What Is Inflammation?
The inflammatory response is a normal, natural, and necessary reaction of our body in response to injury or insult. The typical symptoms of inflammation are heat, swelling, pain and redness. This reaction encourages increased blood flow to the region in order for our white blood cells to infiltrate and start cleaning up the mess. Once the injury has been dealt with, the inflammatory symptoms subside, and the body returns to normal immune system functioning. However – when the inflammatory symptoms do not subside – chronic inflammation ensues.
Chronic inflammation occurs when the body is being repeatedly exposed to an injury or insult. This can be from an external source, however it is common to see internal processes causing strong, ongoing inflammatory responses in the body.
In recent years inflammation has become known as the underlying cause of the majority of lifestyle diseases – prolonged stress, cardiovascular disease, diabetes, autoimmune conditions, dementia and Alzheimer’s disease, cancer, obesity and even clinical depression have all been linked with inflammation.
What Can Inflammation Look Like?
- Body pain
- Mood disorders – anxiety and depression
- Weight gain and/or the inability to lose weight
- Looking & feeling ‘puffy’
- Frequent infections
- Digestive complaints; reflux, constipation, diarrhoea & bloating
Please note that if you have been diagnosed with an Autoimmune Disease such as Coeliac Disease, an infectious organism (a parasite, bacteria or virus), or you work in a job where you are constantly being exposed to toxins – inflammation will be a big contributor to your current health state. You will greatly benefit from eating and living in an anti-inflammatory way – please see my recommendations below and/or seek advice from a qualified healthcare practitioner.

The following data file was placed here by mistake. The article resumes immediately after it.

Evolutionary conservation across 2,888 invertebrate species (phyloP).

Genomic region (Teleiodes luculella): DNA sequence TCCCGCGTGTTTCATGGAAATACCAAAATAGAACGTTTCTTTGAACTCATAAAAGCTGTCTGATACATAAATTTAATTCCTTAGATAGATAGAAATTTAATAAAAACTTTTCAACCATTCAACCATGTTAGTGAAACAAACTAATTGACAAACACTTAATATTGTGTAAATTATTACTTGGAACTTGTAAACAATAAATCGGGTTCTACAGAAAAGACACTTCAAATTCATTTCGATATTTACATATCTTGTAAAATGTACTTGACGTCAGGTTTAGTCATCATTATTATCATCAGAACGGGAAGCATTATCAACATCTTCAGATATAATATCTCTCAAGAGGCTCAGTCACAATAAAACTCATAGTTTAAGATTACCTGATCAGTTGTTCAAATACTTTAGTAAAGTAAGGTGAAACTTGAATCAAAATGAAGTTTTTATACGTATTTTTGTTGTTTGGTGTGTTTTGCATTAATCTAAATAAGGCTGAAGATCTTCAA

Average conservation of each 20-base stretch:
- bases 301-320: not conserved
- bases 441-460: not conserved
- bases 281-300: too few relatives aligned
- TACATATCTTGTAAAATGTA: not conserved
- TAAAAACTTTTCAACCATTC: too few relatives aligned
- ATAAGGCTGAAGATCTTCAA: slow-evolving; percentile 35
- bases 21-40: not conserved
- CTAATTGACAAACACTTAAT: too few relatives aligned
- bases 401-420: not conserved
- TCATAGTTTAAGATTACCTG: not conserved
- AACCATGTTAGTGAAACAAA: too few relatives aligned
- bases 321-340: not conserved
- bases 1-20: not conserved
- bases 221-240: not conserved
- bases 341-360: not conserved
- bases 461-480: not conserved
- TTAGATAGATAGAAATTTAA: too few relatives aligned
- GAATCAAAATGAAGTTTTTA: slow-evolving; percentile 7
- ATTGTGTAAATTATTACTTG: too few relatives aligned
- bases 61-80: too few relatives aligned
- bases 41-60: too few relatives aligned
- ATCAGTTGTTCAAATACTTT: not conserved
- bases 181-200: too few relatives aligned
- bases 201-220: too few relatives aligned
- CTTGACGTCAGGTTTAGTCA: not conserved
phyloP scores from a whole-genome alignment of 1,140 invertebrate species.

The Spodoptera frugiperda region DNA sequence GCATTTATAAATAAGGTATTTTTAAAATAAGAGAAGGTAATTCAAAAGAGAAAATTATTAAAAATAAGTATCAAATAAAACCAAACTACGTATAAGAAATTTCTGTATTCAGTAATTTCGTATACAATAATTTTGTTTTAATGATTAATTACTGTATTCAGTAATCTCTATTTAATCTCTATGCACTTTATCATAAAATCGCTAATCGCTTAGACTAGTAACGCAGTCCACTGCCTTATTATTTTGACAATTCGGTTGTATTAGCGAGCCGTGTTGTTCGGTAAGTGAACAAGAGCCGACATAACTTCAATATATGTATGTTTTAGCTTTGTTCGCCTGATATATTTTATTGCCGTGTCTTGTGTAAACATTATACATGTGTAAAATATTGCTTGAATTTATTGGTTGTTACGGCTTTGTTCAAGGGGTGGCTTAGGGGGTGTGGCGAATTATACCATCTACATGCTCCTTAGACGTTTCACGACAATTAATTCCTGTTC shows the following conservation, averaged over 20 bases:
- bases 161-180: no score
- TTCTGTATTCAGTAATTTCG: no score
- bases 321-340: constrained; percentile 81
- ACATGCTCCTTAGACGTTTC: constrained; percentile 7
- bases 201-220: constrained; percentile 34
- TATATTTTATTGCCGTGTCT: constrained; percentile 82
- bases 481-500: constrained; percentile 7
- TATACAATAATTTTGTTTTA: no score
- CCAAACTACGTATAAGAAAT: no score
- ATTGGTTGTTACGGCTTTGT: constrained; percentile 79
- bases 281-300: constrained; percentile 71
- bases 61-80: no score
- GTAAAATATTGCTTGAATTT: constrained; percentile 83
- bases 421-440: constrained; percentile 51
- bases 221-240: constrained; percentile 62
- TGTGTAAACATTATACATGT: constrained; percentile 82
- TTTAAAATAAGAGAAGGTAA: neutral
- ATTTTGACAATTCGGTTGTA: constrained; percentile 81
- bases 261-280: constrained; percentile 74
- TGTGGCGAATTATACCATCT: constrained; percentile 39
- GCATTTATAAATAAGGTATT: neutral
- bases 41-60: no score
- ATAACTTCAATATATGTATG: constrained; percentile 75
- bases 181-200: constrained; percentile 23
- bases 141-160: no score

What Are The Risk Factors?
- Increasing age
- A diet rich in trans-saturated fatty acids and refined sugars
- Low levels of sex hormones – oestrogen and testosterone
- Stress – both physical and emotional
- Sleep disorders
My Natural Approaches to Dampen the Inflammation:
Eat As The Mediterranean’s Do!
The Mediterranean diet is the most researched anti-inflammatory diet we currently have in the literature. Other anti-inflammatory diets include the DASH diet, the vegetarian diet, and other diets high in plant foods.
To make yourself Mediterranean enjoy fruits, vegetables, extra virgin olive oil, wholegrains, beans, and nuts and seeds. Seafood is the main source of protein here, followed by beans and legumes. Dairy and red wine intake is moderate, and red meat is a rare occurrence.
There is nothing revolutionary about this diet – my tip would be to focus on wholefoods instead of packaged and takeaway foods, and make plants the centre of every meal, with animal protein as a ‘condiment’.
2. Up Your Phytonutrient Intake
- Organic berries – all varieties
- Nuts – especially walnuts, pecans, sunflower seeds, chestnuts
- Raw cacao (dark chocolate is best!)
- Tomatoes (cooking them increases their antioxidant capacity of the compound lycopene)
- All herbs both dried and fresh – including clove, mint, rosemary, and saffron
- Coffee – espresso style
- Black and green tea
- Fruits – especially pomegranate, plums, and grapes